Mark Cuban, San Antonio's honorary punching bag since owning the Dallas Mavericks, decided to give his opinion on the controversial ruling by NBA commissioner David Stern against the San Antonio Spurs for sending their stars home before a nationally televised game against the Miami Heat. Here's what Cuban said to the Star-Telegram:
"Everybody who planned to watch San Antonio vs. Miami on TNT, we've got disappointed customers all over the place," Cuban said before Saturday's Mavericks home game against Detroit. "When I say our biggest customer, TV is our biggest customer. So I'm not saying San Antonio did the wrong thing. I'm just saying I understand exactly why the league did what they did."
He's absolutely right! Unlike David Stern's position that the fans in attendance got the short end of the stick, Cuban is talking about the (most likely reason) Stern was angry about the situation: the NBA is discussing TV deals and the marquee match up for the night was in danger of losing ratings.Cuban is a very smart man and is a great businessman, you don't get to be a billionaire unless you are. The problem with his statements isn't necessarily on the business side but on the basketball side.
Spurs head coach Gregg Popovich's decision wasn't to insult TNT or the NBA, but to rest his star.They were coming off a long road trip and were on the last game of two consecutive back to back sets of games. His aging core of Tim Duncan (36) and Manu Ginobili (35) were on weary legs during the trip, so it made sense resting his stars. The question's been asked, "Why didn't Pop just rest one each game during the road trip?"
That's a fair question, but with the schedule giving San Antonio sub par teams (Toronto, Washington, and Orlando) it only made sense to win the games they were supposed to win while sitting his stars during a game that was a toss up with the defending champion Miami Heat. If the Spurs would've sat the Big 3 during the first three of four games and went 0-3 while beating Miami, wouldn't the San Antonio Spurs fans be at a "disservice" by their team?
We have to remember the most important factor in all this: a given team is responsible to their fan base, not anyone else's. By a team doing that, that team is also doing their owners justice because the money is going to them and the organization. This was strictly a basketball move and it shouldn't surprise anyone that just about every coach that has commented on it didn't like the fine or was disappointed by it, like Gregg Popovich and Boston Celtics head coach Doc Rivers.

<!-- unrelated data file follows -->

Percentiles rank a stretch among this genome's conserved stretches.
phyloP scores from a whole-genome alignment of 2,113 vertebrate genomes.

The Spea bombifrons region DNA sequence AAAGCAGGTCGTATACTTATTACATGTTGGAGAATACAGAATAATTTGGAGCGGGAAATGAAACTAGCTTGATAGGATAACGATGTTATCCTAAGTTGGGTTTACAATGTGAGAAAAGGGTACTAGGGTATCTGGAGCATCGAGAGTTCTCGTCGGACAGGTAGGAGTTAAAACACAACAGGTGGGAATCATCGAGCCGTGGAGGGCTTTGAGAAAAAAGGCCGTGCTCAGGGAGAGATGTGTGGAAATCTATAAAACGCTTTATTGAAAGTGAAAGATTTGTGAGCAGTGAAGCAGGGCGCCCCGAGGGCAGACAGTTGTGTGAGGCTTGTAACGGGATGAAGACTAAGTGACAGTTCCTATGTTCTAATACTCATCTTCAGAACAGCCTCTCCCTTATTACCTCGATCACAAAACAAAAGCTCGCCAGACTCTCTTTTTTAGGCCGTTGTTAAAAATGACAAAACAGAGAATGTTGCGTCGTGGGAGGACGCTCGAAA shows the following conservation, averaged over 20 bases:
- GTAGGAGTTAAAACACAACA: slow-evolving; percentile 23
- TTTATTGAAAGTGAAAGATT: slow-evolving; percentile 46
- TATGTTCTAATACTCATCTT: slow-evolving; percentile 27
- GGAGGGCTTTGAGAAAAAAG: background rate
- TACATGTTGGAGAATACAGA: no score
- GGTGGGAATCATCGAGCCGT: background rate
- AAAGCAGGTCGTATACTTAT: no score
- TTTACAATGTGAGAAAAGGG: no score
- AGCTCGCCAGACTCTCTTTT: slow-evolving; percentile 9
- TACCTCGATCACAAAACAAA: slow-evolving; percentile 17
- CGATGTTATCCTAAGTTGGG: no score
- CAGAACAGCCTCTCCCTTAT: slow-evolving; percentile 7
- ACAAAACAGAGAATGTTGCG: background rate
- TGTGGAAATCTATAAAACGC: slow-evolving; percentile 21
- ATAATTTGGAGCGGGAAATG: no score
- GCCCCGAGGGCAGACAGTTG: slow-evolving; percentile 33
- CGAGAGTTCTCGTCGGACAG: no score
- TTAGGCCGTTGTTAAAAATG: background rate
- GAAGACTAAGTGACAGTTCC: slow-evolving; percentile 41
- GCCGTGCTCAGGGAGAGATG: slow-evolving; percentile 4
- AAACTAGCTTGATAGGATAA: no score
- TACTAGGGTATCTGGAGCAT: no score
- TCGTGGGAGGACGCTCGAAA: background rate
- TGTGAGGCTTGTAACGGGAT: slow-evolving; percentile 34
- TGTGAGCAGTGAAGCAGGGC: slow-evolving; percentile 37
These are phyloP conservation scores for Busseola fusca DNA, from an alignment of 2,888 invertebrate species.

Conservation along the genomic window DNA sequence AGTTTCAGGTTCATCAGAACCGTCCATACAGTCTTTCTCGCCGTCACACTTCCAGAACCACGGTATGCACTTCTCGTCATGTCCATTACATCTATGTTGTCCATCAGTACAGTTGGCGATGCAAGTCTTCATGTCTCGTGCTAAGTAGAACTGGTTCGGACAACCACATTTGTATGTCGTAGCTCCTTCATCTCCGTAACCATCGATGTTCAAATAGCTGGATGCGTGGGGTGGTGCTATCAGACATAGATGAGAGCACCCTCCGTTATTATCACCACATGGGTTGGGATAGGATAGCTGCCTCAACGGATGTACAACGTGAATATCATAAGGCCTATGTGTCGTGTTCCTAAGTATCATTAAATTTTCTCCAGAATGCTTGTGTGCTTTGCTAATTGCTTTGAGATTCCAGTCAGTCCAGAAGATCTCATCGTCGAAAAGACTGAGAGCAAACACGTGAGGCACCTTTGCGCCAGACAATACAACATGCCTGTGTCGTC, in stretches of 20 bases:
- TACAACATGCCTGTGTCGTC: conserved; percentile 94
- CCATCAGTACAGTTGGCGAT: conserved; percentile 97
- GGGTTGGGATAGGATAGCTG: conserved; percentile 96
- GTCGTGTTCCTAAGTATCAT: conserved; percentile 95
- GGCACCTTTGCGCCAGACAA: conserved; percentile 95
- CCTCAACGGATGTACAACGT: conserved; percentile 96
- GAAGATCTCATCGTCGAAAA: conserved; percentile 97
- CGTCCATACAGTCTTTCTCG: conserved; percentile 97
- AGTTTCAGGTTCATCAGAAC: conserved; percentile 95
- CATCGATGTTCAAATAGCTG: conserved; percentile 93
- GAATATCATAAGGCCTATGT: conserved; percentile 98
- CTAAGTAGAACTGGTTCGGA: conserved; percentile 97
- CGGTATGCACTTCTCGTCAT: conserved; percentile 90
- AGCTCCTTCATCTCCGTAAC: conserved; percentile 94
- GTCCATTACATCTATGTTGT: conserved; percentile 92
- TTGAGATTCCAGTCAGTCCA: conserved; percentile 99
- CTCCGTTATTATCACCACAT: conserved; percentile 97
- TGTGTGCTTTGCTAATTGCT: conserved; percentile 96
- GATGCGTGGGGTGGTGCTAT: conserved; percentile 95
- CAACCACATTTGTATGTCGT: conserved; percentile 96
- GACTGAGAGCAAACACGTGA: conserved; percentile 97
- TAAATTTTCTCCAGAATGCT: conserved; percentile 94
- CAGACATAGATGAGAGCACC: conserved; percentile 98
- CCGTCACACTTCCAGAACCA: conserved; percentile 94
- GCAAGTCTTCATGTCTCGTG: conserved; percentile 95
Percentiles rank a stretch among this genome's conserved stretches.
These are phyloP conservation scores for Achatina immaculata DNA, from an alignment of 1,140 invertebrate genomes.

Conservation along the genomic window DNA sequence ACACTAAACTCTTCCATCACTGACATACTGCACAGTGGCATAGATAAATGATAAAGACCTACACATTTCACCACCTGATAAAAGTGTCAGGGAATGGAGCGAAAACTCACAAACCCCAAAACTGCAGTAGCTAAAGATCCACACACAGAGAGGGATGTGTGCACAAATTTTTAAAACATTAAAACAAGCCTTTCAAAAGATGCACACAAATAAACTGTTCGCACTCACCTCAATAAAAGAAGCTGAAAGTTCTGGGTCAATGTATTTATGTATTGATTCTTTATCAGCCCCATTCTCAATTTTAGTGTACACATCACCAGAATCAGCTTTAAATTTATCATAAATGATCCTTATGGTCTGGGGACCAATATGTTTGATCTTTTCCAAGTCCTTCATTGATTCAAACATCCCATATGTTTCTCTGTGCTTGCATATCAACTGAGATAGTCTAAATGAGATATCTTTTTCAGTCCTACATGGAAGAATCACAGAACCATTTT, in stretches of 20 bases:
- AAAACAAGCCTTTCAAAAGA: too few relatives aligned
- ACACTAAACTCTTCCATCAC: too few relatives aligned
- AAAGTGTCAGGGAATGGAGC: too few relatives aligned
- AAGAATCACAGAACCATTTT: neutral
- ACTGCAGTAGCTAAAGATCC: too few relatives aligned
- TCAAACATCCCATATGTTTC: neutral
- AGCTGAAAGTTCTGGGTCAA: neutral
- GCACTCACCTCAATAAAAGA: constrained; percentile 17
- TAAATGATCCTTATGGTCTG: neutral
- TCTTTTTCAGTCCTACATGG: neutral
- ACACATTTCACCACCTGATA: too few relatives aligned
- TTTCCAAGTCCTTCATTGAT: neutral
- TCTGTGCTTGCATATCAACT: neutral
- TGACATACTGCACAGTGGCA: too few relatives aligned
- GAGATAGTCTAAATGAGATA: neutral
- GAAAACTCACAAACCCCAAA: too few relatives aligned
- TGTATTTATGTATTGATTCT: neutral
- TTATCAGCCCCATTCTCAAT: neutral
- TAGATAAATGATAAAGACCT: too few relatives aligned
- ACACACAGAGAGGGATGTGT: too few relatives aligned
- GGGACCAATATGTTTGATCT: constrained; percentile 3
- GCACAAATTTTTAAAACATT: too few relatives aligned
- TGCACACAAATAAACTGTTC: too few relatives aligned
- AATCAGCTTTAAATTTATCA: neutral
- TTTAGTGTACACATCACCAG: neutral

This was a move made by the NBA, an organization that says it cares about its fan base (except fans that go to games at the end of the season because Popovich did this exact thing when the Spurs played the Phoenix Suns last year). If all things are taken into account, Cuban should be ranting about David Stern's bad decision instead of applauding it.
From a business standpoint, shouldn't have Stern wanted a fresh San Antonio team playing a fresh Miami Heat team during the main game of the night? Why not schedule the two back to back sets at another time to watch a competitive game or move some of the games to the end of the season while having the Spurs play Miami during a lighter schedule? If you were to ask Cuban these questions, he might give you a different answer. His team has rarely sat stars during the regular season,which has resulted in an often injured Dallas Mavericks superstar Dirk Nowitzki If you go way back in time to the 2003 playoffs, the Mavs star had a knee injury during the playoffs and his coach sat him even though he was seen as being able to play.
That decision was seen as a brilliant one by then head coach Don Nelson because it prolonged Dirk's career and kept him playing at a high level. The playoffs are nationally televised, so why wasn't Cuban fined? Weren't the Mavs fans given a “disservice” when they probably could've won an NBA championship?